Drug Free group introduces first steps to Recovery House
Drug Free Adams County (formerly Substance Abuse Awareness Council) recently met to begin discussion with law enforcement and social agencies concerning the establishment of a recovery house in Adams County.
The primary speaker at the meeting was Mike Maxson, who has been the executive director of the Serenity House, a cluster of five recovery houses located in northern Indiana.
“We have three houses in Auburn and two in Warsaw,” said Maxson to the group which met at Adams Memorial Hospital in Decatur. “We have been successful with all types of substances, including meth. It’s not that hard, if you know what you are doing. It’s impossible if you don’t know.
“What happens when they get in the house? They get a job, they start to pay taxes, they start to recover and don’t buy stuff anymore. After a year, they go back into society,” noted Maxson. “If they relapse, it is usually for a short time because they really don’t want to do that anymore.”
Maxson said that violators get nothing if they are sent to the Department of Corrections. If they go to a recovery house, they get the opportunity to rebuild their lives and become freed from their problem.
“Drug addiction is an illness,” Maxson said. “The behavior is inexcusable, so they work to get that stopped. They are aware of the church commandments. They know all of that. They don’t understand where all of the negatives come from. They don’t get it. They feel like everyone is out to get them.”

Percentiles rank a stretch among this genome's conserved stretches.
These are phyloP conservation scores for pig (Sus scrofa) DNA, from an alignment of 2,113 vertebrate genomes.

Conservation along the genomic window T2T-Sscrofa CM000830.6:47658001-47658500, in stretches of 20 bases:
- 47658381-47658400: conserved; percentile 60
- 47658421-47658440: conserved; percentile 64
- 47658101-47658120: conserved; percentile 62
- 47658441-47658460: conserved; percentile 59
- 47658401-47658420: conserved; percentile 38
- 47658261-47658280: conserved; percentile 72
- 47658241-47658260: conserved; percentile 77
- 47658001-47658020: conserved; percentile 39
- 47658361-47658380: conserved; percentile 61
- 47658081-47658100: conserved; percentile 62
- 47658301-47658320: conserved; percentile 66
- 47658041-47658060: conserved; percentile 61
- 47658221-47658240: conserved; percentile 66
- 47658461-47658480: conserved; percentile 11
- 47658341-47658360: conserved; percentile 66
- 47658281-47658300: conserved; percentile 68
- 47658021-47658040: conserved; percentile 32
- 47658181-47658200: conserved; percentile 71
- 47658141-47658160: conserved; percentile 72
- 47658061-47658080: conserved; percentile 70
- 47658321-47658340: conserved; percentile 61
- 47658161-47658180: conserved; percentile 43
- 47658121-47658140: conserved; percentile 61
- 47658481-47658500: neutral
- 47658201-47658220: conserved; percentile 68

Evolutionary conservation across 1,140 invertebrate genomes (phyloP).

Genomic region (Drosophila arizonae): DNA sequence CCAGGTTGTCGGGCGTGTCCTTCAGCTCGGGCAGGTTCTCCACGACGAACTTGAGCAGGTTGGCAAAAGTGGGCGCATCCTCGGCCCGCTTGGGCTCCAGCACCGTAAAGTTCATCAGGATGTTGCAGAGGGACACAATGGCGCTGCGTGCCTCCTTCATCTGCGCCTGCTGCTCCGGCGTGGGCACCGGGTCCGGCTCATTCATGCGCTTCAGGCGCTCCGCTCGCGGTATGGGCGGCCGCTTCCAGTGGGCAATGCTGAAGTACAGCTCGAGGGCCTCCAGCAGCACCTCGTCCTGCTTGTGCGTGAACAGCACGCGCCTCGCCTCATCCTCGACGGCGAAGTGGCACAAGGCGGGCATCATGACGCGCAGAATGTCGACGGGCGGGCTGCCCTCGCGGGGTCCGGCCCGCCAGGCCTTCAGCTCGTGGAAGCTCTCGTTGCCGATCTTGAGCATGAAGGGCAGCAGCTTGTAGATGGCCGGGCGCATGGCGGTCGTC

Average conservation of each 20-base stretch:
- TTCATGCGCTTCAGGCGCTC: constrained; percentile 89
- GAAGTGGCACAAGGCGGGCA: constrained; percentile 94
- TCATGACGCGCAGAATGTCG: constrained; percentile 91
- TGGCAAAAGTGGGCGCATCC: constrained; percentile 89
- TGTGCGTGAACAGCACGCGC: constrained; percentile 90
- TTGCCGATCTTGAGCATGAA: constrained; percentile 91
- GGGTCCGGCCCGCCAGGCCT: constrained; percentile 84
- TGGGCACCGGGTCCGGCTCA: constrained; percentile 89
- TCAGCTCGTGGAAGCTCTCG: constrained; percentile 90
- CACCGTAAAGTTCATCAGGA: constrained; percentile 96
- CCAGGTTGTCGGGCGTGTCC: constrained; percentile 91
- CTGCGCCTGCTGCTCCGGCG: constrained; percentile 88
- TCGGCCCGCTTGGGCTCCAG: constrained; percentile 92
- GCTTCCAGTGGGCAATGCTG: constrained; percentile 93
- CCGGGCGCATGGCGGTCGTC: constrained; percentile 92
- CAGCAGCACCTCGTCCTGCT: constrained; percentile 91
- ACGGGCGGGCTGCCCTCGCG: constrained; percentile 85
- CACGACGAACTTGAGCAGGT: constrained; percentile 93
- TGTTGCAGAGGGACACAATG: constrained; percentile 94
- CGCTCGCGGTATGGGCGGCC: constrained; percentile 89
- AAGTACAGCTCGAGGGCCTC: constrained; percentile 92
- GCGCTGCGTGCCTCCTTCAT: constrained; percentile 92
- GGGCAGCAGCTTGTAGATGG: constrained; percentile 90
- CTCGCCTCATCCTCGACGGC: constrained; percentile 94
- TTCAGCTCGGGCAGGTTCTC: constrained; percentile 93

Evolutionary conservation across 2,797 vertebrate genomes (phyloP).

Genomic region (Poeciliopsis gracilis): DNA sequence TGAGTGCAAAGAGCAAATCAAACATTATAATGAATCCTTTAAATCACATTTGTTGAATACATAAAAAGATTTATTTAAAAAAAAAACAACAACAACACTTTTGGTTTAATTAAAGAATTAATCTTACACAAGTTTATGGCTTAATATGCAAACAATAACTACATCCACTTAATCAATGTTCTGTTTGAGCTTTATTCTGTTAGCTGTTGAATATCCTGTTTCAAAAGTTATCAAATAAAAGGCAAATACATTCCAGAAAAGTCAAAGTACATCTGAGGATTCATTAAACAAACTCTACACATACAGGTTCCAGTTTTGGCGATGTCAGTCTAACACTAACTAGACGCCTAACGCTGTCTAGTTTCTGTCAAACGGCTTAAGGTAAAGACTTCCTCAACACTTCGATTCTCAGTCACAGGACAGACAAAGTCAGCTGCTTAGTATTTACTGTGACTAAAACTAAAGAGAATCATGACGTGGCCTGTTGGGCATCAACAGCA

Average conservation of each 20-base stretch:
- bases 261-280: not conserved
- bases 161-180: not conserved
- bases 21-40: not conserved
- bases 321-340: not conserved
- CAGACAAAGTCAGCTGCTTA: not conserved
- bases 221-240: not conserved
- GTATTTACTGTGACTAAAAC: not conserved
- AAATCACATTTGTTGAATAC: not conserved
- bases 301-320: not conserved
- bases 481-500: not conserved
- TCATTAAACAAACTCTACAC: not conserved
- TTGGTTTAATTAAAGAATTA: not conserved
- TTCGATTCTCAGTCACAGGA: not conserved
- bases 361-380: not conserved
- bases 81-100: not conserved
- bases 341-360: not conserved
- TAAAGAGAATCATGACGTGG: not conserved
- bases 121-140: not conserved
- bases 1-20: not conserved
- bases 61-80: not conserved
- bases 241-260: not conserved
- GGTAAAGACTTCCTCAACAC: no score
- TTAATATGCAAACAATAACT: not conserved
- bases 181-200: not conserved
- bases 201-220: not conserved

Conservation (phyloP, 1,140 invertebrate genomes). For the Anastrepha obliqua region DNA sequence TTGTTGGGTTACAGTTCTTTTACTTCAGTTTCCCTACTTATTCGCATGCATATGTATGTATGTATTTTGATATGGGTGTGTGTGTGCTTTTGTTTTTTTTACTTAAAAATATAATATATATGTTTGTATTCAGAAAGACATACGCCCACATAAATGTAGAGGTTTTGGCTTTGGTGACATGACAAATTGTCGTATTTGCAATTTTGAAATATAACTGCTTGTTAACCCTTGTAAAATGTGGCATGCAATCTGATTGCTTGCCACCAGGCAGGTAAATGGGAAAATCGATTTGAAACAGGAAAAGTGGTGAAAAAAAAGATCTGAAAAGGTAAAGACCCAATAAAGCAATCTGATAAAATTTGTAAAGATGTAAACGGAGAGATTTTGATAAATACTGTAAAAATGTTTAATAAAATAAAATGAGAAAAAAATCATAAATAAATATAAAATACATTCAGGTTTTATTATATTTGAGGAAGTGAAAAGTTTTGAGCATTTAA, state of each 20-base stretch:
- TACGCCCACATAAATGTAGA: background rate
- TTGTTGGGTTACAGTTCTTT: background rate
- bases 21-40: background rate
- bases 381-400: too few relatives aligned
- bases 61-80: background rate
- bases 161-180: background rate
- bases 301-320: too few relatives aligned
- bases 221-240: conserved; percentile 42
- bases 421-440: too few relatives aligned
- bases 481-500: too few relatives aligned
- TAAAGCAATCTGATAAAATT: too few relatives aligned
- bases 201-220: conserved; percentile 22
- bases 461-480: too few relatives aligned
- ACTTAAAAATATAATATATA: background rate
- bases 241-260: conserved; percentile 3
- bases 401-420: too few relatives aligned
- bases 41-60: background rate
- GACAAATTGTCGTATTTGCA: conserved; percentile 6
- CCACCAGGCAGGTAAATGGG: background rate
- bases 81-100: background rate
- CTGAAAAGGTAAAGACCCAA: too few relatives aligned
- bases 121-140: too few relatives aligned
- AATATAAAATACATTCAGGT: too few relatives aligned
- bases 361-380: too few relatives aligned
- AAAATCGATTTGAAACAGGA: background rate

Maxson explained that a recovery house is a two tier system. The first six months they are taken away from the people and influences that got them to consume alcohol or do drugs.
After six months, they move to a second house where they start to work their way back to society.
Concerning women, Maxson noted that most women that get into recovery are between 20 and 24 years of age.
“They often get into this a little later than men. Sometimes they are a little more damaged,” observed Maxson. “We have to teach them from the get-go how to manage their lives.”
Maxson said that clients are charged $125 a week to stay at the house. It gives them an opportunity to work and pay for their keep. Recovery home officials hope that the responsibility of paying to stay will force them to take their treatment and program more seriously.
“We deal with all kinds of substances. We had a person come down from Chicago. Another person came up from Dayton,” Maxson said.
“Recovery rates are good. You’re not going to get everyone to recover, but the board of directors is very visionary,” observed Maxson.
“We keep them busy so they do not have idle time,” continued Maxson. “In a four-year frame, I would guess that they have an 80 percent success rate. Some relapse for a short time. Drug use is an illness; judges or probation workers are contacted if there is an issue.”
Maxson said that normal recovery time usually ranges from nine months to 18 months. He said that after nine months the recovery rate goes up. He noted that it is best to have the house in an urban setting because many of those there won’t have access to transportation to town. Maxson also recommended doing the men’s house first and get it off the ground, then the women.
Social workers attending said that the only option for cases coming in for residential replacement is to send them to Fort Wayne, but that makes things difficult to jump through some of the hoops of being able to check on clients in another county as often as is needed.
Maxson said that the agency partners with the Bowen Center for mental health issues. The situation involving the client determines whether Bowen Center counselors go to the home or clients are taken to the center.
Kelly Sickafoose, executive director of Drug Free Adams County stated that the next major step would be that of educating the community on the need for a recovery house in Adams County.
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